In every way that matters, it wouldn’t be different at all. The mountains remain as steep, the forests of the Italian south as tangled, the winter snows as much of a challenge to negotiate. From what I’ve learned in recent years, most of the hidden places I visited twenty-four years ago are just as unvisited today. A solitary wanderer passing through them would need just as much patience, just as much stamina, and the potential rewards from immersion within them remain just as great. Basically, nature doesn’t care that a quarter of a century has passed!
Then again, if I was to do the walk now my rucksack would be significantly lighter. And with a GPS unit in hand navigation would be notably easier. The maps I used in the south were appallingly inaccurate – and limiting because of it. Being able to control my whereabouts might reduce some of the ‘adventure’, but it would grant access to more hidden places.
Travelling with a phone and being able to connect with the world would profoundly alter the experience – but not in a good way. For me, complete immersion within the wild and the journey wouldn’t be possible if I had regular contact with ‘the outside world’. Being able to post photos and share reports with an audience might make sense from a career standpoint, but the cost to the experience would be too high. It’s why I seldom take a phone into the hills and woods during short trips, and certainly wouldn’t on a big walk.
You took on this journey to live more harmoniously with nature and to live a more adventurous life. Have you kept this up in the decades since?
As mentioned before, the journey never ended. Everything that it was remains with me, and each time I step into nature the walk continues. In fact, I don’t even need to step into nature to find what I once imagined only nature could provide. I can find ‘adventure’, purpose, and meaning in so many different places and situations. The walk truly transformed my outlook – as the second book reveals.
Among other things, it helped me understand that we are the sum of our experiences. (Which is why the experiences we choose and the situations we place ourselves within should be given careful thought.) Growing up in the suburbs of London I was shaped by my environment and by the people around me. I grew up to see the world in a particular way, and saw myself as separate from nature and even ‘above’ it. But after 18-months on foot my views changed. I saw how I fitted in, how the natural world had sculpted us all. I developed a connection I couldn’t lose, even after the walk ended.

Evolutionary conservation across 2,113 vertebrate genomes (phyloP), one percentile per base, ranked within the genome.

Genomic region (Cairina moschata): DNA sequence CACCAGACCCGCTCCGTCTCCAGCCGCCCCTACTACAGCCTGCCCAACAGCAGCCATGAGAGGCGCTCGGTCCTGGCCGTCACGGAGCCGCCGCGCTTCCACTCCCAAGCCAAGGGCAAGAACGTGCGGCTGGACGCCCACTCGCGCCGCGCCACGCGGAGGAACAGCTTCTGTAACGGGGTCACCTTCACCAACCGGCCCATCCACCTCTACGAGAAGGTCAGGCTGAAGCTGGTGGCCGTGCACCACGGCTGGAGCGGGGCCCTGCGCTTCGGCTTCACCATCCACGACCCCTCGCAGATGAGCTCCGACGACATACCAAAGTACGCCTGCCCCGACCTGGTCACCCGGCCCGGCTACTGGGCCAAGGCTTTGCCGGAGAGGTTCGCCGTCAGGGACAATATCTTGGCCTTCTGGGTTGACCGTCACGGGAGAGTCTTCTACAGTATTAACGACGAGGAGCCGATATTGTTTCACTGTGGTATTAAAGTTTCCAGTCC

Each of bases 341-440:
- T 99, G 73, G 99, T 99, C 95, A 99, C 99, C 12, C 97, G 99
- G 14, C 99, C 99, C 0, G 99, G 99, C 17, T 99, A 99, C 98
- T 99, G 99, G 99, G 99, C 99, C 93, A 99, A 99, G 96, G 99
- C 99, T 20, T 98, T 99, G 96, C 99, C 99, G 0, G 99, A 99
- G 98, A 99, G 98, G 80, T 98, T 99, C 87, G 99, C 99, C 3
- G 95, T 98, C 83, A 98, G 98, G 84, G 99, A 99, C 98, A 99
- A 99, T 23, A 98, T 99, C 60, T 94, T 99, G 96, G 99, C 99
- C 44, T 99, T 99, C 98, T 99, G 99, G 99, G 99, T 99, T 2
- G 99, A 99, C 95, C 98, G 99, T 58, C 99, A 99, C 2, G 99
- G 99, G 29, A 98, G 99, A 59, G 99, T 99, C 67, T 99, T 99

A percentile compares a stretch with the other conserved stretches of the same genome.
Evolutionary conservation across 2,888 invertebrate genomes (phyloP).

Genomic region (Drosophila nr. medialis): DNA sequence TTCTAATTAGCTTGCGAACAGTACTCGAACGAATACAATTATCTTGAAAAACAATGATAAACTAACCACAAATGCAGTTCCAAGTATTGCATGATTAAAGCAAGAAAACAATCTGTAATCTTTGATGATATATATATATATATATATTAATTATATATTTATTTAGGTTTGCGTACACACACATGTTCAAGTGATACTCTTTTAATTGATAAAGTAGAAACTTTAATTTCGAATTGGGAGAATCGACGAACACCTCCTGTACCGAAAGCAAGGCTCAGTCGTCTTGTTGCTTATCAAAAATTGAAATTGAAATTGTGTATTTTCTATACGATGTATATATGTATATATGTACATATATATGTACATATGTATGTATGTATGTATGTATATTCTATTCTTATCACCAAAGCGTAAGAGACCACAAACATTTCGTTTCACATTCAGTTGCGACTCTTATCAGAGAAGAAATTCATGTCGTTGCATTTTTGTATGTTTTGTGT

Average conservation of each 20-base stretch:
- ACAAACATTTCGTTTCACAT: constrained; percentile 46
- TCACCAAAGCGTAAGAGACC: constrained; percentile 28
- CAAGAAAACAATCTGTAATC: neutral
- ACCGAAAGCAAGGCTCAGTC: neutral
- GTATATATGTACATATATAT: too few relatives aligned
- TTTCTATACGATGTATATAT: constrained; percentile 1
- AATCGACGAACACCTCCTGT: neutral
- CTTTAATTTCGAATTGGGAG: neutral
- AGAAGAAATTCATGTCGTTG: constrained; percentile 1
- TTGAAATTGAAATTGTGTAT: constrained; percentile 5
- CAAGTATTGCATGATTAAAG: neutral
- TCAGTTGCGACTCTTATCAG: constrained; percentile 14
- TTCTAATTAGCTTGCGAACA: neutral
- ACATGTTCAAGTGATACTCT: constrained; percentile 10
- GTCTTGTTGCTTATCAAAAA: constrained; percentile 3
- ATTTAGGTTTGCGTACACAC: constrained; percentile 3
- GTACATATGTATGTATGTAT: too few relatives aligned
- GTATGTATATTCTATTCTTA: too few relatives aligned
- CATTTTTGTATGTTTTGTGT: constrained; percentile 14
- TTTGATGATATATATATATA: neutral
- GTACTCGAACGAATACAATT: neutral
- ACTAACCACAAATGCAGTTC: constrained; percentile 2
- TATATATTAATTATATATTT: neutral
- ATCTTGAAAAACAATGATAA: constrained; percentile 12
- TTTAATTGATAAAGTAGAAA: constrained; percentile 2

Although I now believe I could live without regular forays into the wild I’m happy I don’t have to! Life is about choices – something else the walk taught. I’ve chosen to live beneath mountains, which means I can visit them every day. I still backpack regularly – one night a week on average – although for now I keep the adventures short. (I have a family, and there is a season in life for everything.) But once the kids are away at college I have plans for further big walks. My wife can’t wait for me to leave, actually!
But to put it simply: nature is still an essential part of my life. I’ve definitely kept that up.
What do you hope readers take away from The Earth Beneath My Feet?
This is a dangerous question – I’d hate my answer to influence what readers think. After all, we are each unique, and we often experience the same things very differently. A book can be a journey that transports – a deeply personal journey – and who am I to suggest where it should lead? Once a book lands in a reader’s hands it’s not the author’s book any longer.
But to answer in general terms, I hope readers feel as though they are on a journey. And I hope some of the stories resonate and perhaps linger in mind once the journey is done. The book explores themes that some people may want to consider further. What’s interesting from feedback received so far is the way different elements have appealed to different readers in different ways. Some readers have been drawn to the human encounters, some to the adventure, some to finding connection in nature, some to specific corners of wild Europe, some to the stories of growth. I didn’t anticipate that, but I love that the book appears to be working on so many different levels.
One thing I always hoped (but never expected) to achieve with The Earth Beneath My Feet was to make a difference in someone’s life. I had a reader reach out recently and thank me for writing it. ‘I needed this book,’ they said. ‘Because of it, I’m definitely going on a long hike next summer… the Appalachian Trail, maybe even the PCT.’ It was wonderful to hear – such an adventure will definitely change a life!
I certainly don’t imagine a ‘take away’ like that from many readers, but I do hope the book is enjoyed by most, and that it comes to mean something to a few.
Other than that? I hope readers tell me! The most satisfying part of all this has been hearing back from others. Who’d have thought a solitary walk could lead to so many connections!
Without giving too much away, can you give us a flavour of what’s in store for readers in On Sacred Ground?
On Sacred Ground continues the journey. It picks up the trail north of the Alps, takes readers across the forested mountains of Central Europe during a fearsomely snowy winter, and then continues up Norway into some of Europe’s wildest and remotest landscapes. The book develops all the themes begun in The Earth Beneath My Feet, introduces a whole host of wild locations that many readers may not have heard of but may be interested in exploring for themselves, and reaches a real climax in the Norwegian Arctic. Whether the climax at the end is good or bad I won’t reveal – you’ll have to wait for the book to find out!